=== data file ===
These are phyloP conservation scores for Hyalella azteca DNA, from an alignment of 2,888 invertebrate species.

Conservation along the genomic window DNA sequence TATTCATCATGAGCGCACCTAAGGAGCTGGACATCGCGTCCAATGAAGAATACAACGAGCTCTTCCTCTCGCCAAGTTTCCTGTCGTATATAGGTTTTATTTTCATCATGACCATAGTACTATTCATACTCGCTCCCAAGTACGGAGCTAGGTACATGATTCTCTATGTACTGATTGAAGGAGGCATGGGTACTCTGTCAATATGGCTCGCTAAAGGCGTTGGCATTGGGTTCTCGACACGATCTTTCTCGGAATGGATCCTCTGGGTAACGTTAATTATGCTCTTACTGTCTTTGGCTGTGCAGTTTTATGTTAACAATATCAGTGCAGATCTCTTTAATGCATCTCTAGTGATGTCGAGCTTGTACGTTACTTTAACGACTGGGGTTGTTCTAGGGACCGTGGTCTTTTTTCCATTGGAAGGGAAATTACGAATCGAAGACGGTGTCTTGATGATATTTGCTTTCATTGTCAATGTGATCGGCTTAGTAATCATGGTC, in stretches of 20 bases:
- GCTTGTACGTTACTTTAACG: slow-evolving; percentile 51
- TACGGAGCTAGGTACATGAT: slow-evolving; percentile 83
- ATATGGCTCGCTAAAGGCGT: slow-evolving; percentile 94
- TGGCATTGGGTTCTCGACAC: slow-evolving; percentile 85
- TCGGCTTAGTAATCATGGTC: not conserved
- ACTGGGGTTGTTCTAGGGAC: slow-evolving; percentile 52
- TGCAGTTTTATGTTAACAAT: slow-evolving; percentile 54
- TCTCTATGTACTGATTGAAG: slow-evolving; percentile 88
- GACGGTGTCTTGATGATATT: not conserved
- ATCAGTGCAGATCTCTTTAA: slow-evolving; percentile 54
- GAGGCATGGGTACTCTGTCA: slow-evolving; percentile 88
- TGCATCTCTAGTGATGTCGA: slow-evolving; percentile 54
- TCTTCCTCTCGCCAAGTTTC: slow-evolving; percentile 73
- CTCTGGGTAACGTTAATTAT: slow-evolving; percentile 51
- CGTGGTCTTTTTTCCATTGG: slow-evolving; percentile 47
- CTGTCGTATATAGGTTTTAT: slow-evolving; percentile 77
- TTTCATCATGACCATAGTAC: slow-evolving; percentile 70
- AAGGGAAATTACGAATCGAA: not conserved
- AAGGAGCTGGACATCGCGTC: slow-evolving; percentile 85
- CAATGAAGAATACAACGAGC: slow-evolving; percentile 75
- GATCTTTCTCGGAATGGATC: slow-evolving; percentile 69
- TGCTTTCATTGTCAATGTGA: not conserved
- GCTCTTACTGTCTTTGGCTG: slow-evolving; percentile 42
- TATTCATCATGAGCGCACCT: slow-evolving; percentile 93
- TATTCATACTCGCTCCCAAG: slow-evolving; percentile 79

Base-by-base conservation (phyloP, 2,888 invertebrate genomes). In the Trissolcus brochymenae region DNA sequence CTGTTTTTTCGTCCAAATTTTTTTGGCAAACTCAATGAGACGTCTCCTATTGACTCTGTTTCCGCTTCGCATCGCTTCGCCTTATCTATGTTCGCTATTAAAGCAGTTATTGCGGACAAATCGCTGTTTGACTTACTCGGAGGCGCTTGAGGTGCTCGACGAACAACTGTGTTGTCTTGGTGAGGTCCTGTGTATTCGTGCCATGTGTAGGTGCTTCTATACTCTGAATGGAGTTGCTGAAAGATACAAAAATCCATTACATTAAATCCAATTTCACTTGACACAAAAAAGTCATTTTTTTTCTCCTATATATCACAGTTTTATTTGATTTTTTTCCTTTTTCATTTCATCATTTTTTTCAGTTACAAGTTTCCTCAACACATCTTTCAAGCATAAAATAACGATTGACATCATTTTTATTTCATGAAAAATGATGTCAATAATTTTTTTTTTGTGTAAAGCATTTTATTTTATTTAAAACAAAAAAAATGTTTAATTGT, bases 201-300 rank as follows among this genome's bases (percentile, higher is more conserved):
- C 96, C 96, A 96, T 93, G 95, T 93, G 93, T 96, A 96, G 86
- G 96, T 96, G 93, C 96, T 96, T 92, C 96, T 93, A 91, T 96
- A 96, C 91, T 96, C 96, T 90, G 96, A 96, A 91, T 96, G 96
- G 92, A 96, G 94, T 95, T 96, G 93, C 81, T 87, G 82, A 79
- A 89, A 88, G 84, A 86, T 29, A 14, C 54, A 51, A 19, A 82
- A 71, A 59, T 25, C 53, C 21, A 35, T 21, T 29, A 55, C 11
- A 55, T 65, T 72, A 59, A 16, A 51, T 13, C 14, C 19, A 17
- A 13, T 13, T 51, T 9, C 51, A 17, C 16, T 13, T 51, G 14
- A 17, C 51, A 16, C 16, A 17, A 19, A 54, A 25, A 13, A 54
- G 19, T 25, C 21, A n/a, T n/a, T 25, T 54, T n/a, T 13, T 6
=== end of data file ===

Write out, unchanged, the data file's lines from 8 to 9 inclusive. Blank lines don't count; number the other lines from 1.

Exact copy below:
- ACTGGGGTTGTTCTAGGGAC: slow-evolving; percentile 52
- TGCAGTTTTATGTTAACAAT: slow-evolving; percentile 54